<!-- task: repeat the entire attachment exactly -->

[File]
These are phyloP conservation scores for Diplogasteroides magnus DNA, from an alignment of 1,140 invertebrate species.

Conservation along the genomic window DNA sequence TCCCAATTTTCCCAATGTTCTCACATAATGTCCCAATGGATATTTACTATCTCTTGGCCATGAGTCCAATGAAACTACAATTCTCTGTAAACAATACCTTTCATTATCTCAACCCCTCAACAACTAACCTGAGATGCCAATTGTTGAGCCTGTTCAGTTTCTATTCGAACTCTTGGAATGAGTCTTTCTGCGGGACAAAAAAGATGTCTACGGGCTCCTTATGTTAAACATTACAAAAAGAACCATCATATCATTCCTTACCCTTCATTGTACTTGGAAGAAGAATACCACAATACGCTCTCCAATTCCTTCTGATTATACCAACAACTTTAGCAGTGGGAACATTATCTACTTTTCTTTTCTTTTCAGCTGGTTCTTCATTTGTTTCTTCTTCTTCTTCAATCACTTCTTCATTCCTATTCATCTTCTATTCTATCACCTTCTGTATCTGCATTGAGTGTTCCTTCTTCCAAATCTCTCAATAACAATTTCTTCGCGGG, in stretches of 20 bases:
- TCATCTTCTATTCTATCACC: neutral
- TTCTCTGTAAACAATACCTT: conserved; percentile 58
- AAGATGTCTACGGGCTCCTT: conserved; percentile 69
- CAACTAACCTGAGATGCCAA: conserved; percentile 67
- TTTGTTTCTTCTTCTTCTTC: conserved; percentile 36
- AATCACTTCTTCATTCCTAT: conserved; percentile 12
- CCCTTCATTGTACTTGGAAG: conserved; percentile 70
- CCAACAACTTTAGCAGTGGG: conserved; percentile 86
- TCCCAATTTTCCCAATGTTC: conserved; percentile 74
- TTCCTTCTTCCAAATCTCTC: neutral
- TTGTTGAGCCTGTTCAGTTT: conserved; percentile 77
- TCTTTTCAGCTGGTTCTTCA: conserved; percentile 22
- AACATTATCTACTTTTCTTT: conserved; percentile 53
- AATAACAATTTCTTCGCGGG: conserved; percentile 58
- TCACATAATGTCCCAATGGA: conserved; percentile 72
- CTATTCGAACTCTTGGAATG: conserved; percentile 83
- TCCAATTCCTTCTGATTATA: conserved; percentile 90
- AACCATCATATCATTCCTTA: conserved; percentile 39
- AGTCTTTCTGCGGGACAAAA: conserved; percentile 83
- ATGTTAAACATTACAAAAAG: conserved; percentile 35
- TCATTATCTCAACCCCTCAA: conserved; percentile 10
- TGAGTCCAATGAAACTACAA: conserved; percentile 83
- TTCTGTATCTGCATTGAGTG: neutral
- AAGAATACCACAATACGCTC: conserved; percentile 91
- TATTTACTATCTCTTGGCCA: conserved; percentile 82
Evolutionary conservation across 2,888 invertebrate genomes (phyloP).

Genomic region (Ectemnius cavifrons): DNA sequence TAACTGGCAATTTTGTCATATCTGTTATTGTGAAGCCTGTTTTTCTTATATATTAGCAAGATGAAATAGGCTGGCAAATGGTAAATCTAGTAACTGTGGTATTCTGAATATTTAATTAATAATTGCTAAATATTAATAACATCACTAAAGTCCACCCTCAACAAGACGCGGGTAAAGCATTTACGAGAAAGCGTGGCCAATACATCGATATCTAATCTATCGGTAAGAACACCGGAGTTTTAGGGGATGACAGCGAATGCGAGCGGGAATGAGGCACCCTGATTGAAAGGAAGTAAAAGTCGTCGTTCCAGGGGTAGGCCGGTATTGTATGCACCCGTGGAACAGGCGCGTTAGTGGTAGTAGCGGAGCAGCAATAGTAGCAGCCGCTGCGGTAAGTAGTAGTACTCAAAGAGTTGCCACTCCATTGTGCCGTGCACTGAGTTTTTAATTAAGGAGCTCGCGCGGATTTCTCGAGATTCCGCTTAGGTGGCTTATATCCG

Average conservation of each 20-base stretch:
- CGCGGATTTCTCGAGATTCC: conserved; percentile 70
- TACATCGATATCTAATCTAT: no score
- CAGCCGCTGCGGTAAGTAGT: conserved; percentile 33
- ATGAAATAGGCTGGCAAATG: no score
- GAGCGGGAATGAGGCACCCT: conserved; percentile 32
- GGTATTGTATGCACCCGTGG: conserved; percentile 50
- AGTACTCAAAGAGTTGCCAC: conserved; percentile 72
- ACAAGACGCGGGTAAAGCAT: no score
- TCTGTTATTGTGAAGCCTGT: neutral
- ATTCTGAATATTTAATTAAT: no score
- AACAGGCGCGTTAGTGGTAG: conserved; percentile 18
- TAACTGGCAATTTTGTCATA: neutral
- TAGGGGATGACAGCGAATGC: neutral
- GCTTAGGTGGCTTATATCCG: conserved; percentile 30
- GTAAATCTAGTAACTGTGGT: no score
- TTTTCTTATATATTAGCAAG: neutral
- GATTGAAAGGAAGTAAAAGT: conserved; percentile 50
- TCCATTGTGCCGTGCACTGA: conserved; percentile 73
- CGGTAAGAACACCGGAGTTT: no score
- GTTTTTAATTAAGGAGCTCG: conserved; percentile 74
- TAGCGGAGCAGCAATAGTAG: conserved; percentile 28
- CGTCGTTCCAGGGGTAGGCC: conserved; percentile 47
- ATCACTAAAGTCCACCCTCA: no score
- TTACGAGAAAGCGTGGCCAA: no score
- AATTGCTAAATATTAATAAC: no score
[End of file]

These are phyloP conservation scores for Diplogasteroides magnus DNA, from an alignment of 1,140 invertebrate species.

Conservation along the genomic window DNA sequence TCCCAATTTTCCCAATGTTCTCACATAATGTCCCAATGGATATTTACTATCTCTTGGCCATGAGTCCAATGAAACTACAATTCTCTGTAAACAATACCTTTCATTATCTCAACCCCTCAACAACTAACCTGAGATGCCAATTGTTGAGCCTGTTCAGTTTCTATTCGAACTCTTGGAATGAGTCTTTCTGCGGGACAAAAAAGATGTCTACGGGCTCCTTATGTTAAACATTACAAAAAGAACCATCATATCATTCCTTACCCTTCATTGTACTTGGAAGAAGAATACCACAATACGCTCTCCAATTCCTTCTGATTATACCAACAACTTTAGCAGTGGGAACATTATCTACTTTTCTTTTCTTTTCAGCTGGTTCTTCATTTGTTTCTTCTTCTTCTTCAATCACTTCTTCATTCCTATTCATCTTCTATTCTATCACCTTCTGTATCTGCATTGAGTGTTCCTTCTTCCAAATCTCTCAATAACAATTTCTTCGCGGG, in stretches of 20 bases:
- TCATCTTCTATTCTATCACC: neutral
- TTCTCTGTAAACAATACCTT: conserved; percentile 58
- AAGATGTCTACGGGCTCCTT: conserved; percentile 69
- CAACTAACCTGAGATGCCAA: conserved; percentile 67
- TTTGTTTCTTCTTCTTCTTC: conserved; percentile 36
- AATCACTTCTTCATTCCTAT: conserved; percentile 12
- CCCTTCATTGTACTTGGAAG: conserved; percentile 70
- CCAACAACTTTAGCAGTGGG: conserved; percentile 86
- TCCCAATTTTCCCAATGTTC: conserved; percentile 74
- TTCCTTCTTCCAAATCTCTC: neutral
- TTGTTGAGCCTGTTCAGTTT: conserved; percentile 77
- TCTTTTCAGCTGGTTCTTCA: conserved; percentile 22
- AACATTATCTACTTTTCTTT: conserved; percentile 53
- AATAACAATTTCTTCGCGGG: conserved; percentile 58
- TCACATAATGTCCCAATGGA: conserved; percentile 72
- CTATTCGAACTCTTGGAATG: conserved; percentile 83
- TCCAATTCCTTCTGATTATA: conserved; percentile 90
- AACCATCATATCATTCCTTA: conserved; percentile 39
- AGTCTTTCTGCGGGACAAAA: conserved; percentile 83
- ATGTTAAACATTACAAAAAG: conserved; percentile 35
- TCATTATCTCAACCCCTCAA: conserved; percentile 10
- TGAGTCCAATGAAACTACAA: conserved; percentile 83
- TTCTGTATCTGCATTGAGTG: neutral
- AAGAATACCACAATACGCTC: conserved; percentile 91
- TATTTACTATCTCTTGGCCA: conserved; percentile 82
Evolutionary conservation across 2,888 invertebrate genomes (phyloP).

Genomic region (Ectemnius cavifrons): DNA sequence TAACTGGCAATTTTGTCATATCTGTTATTGTGAAGCCTGTTTTTCTTATATATTAGCAAGATGAAATAGGCTGGCAAATGGTAAATCTAGTAACTGTGGTATTCTGAATATTTAATTAATAATTGCTAAATATTAATAACATCACTAAAGTCCACCCTCAACAAGACGCGGGTAAAGCATTTACGAGAAAGCGTGGCCAATACATCGATATCTAATCTATCGGTAAGAACACCGGAGTTTTAGGGGATGACAGCGAATGCGAGCGGGAATGAGGCACCCTGATTGAAAGGAAGTAAAAGTCGTCGTTCCAGGGGTAGGCCGGTATTGTATGCACCCGTGGAACAGGCGCGTTAGTGGTAGTAGCGGAGCAGCAATAGTAGCAGCCGCTGCGGTAAGTAGTAGTACTCAAAGAGTTGCCACTCCATTGTGCCGTGCACTGAGTTTTTAATTAAGGAGCTCGCGCGGATTTCTCGAGATTCCGCTTAGGTGGCTTATATCCG

Average conservation of each 20-base stretch:
- CGCGGATTTCTCGAGATTCC: conserved; percentile 70
- TACATCGATATCTAATCTAT: no score
- CAGCCGCTGCGGTAAGTAGT: conserved; percentile 33
- ATGAAATAGGCTGGCAAATG: no score
- GAGCGGGAATGAGGCACCCT: conserved; percentile 32
- GGTATTGTATGCACCCGTGG: conserved; percentile 50
- AGTACTCAAAGAGTTGCCAC: conserved; percentile 72
- ACAAGACGCGGGTAAAGCAT: no score
- TCTGTTATTGTGAAGCCTGT: neutral
- ATTCTGAATATTTAATTAAT: no score
- AACAGGCGCGTTAGTGGTAG: conserved; percentile 18
- TAACTGGCAATTTTGTCATA: neutral
- TAGGGGATGACAGCGAATGC: neutral
- GCTTAGGTGGCTTATATCCG: conserved; percentile 30
- GTAAATCTAGTAACTGTGGT: no score
- TTTTCTTATATATTAGCAAG: neutral
- GATTGAAAGGAAGTAAAAGT: conserved; percentile 50
- TCCATTGTGCCGTGCACTGA: conserved; percentile 73
- CGGTAAGAACACCGGAGTTT: no score
- GTTTTTAATTAAGGAGCTCG: conserved; percentile 74
- TAGCGGAGCAGCAATAGTAG: conserved; percentile 28
- CGTCGTTCCAGGGGTAGGCC: conserved; percentile 47
- ATCACTAAAGTCCACCCTCA: no score
- TTACGAGAAAGCGTGGCCAA: no score
- AATTGCTAAATATTAATAAC: no score